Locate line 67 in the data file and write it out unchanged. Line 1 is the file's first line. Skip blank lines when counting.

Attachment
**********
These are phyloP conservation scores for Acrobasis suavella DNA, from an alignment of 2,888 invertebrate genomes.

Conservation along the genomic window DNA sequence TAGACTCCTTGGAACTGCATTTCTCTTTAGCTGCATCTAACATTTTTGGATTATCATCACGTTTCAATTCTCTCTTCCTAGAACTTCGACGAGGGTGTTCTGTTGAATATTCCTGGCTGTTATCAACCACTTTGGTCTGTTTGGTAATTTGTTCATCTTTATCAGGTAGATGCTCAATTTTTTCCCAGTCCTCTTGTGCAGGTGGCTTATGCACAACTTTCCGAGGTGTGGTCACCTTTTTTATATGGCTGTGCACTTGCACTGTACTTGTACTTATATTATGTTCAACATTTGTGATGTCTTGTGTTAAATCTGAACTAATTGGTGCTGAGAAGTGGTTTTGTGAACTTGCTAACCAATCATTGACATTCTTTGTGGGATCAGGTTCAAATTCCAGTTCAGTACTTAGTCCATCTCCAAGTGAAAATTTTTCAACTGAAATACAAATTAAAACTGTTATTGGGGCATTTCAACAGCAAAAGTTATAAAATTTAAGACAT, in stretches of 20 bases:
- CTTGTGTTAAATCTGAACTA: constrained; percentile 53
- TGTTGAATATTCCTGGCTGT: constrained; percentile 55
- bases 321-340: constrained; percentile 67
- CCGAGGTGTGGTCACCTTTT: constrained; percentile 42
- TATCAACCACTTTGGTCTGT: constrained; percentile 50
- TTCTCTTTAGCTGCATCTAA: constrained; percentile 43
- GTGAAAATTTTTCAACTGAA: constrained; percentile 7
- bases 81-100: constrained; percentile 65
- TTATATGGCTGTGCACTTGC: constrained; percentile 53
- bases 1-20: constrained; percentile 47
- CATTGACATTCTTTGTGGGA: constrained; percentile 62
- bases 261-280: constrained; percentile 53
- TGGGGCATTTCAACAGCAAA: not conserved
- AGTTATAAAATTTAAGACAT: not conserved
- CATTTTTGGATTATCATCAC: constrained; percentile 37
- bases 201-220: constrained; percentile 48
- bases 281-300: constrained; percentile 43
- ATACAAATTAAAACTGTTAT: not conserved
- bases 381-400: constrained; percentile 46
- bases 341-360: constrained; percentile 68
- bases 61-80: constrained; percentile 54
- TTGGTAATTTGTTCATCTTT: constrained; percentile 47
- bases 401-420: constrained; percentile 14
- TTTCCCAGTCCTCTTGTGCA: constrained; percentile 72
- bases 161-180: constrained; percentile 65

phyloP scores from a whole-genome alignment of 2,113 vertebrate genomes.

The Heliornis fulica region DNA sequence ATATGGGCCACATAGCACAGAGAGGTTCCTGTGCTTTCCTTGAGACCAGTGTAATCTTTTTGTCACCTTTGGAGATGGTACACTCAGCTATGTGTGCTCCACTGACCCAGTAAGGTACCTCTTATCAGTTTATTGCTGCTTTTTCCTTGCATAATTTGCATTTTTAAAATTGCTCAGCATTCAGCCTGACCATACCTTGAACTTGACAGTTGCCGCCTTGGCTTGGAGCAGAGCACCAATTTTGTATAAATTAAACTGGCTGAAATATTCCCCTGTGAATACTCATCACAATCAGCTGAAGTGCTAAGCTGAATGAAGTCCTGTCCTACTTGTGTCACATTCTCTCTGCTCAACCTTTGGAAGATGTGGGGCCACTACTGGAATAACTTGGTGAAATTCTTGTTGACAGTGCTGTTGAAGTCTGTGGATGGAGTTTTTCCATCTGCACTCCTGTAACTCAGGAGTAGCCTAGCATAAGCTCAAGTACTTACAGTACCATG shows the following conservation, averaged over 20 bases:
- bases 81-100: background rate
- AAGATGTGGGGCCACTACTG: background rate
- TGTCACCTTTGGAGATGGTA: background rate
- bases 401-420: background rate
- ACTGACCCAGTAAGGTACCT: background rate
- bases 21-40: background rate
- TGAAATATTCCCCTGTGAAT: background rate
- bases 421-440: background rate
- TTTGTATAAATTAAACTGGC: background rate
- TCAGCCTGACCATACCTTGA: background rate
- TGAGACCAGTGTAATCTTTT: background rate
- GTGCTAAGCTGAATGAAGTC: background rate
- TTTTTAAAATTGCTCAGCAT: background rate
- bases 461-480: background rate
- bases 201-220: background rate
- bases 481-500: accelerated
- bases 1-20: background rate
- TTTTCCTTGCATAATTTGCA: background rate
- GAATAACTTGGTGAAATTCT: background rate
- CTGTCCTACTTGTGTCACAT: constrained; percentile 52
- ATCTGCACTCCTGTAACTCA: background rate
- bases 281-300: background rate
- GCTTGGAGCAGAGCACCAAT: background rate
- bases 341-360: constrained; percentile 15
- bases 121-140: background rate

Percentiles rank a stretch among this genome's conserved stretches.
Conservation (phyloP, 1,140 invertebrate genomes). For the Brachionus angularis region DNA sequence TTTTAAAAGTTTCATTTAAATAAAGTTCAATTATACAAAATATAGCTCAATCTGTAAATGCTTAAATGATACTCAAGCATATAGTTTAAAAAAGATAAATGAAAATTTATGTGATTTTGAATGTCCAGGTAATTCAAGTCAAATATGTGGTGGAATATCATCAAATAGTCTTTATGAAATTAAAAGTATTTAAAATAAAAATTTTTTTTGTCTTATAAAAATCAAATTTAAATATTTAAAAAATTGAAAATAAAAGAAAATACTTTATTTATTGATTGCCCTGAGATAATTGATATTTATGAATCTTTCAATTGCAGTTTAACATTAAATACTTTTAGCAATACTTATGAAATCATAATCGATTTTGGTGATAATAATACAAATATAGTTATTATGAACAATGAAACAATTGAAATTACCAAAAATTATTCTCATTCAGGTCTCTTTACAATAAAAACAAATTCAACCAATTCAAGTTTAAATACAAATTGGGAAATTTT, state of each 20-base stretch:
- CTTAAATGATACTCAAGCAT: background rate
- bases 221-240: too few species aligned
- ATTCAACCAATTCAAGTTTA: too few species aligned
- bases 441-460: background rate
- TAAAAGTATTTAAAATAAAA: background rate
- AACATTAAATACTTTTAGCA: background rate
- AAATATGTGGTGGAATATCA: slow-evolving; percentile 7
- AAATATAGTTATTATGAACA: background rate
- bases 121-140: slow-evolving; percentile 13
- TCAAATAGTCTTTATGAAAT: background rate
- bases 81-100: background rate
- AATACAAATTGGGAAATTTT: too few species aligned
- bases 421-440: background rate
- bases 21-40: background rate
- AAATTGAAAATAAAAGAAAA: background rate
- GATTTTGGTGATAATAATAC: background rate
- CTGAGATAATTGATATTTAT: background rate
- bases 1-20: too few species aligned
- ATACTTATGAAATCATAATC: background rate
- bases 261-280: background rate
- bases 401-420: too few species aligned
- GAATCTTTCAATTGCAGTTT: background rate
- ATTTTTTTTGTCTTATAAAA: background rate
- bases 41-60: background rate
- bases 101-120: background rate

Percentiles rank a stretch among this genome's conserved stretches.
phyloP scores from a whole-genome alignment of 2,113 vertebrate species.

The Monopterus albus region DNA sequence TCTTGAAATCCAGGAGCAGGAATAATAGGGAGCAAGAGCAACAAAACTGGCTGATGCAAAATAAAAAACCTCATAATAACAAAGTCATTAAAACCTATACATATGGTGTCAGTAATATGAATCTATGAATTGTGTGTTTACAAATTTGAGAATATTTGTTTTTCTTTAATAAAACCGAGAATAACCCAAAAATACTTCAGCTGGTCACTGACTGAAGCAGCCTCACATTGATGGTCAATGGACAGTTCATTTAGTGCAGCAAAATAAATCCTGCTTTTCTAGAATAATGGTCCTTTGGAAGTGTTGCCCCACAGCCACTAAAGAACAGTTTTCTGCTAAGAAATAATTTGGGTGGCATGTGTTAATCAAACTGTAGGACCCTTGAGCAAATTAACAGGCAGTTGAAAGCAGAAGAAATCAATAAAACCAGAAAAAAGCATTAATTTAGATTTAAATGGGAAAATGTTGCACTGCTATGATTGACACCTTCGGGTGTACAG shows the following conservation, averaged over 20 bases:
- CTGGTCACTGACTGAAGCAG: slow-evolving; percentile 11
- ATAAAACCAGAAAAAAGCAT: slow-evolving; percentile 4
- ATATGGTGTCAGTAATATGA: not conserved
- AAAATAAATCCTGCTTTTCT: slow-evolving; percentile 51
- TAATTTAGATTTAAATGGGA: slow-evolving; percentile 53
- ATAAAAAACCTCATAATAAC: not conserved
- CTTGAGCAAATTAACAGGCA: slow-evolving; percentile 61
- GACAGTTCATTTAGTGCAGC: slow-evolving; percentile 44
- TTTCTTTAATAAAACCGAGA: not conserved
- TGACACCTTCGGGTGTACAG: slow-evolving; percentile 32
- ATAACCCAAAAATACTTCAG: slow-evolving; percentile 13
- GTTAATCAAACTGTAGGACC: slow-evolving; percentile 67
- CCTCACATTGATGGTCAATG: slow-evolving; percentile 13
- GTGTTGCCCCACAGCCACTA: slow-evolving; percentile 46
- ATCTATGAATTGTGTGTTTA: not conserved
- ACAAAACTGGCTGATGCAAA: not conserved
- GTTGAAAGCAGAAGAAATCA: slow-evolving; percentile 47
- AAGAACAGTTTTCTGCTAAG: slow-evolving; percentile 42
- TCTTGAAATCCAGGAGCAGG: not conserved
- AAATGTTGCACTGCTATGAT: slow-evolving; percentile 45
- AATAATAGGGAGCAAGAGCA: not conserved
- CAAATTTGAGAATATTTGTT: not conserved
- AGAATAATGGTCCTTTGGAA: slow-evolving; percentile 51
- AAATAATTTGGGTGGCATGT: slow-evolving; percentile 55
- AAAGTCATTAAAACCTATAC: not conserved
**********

- bases 81-100: background rate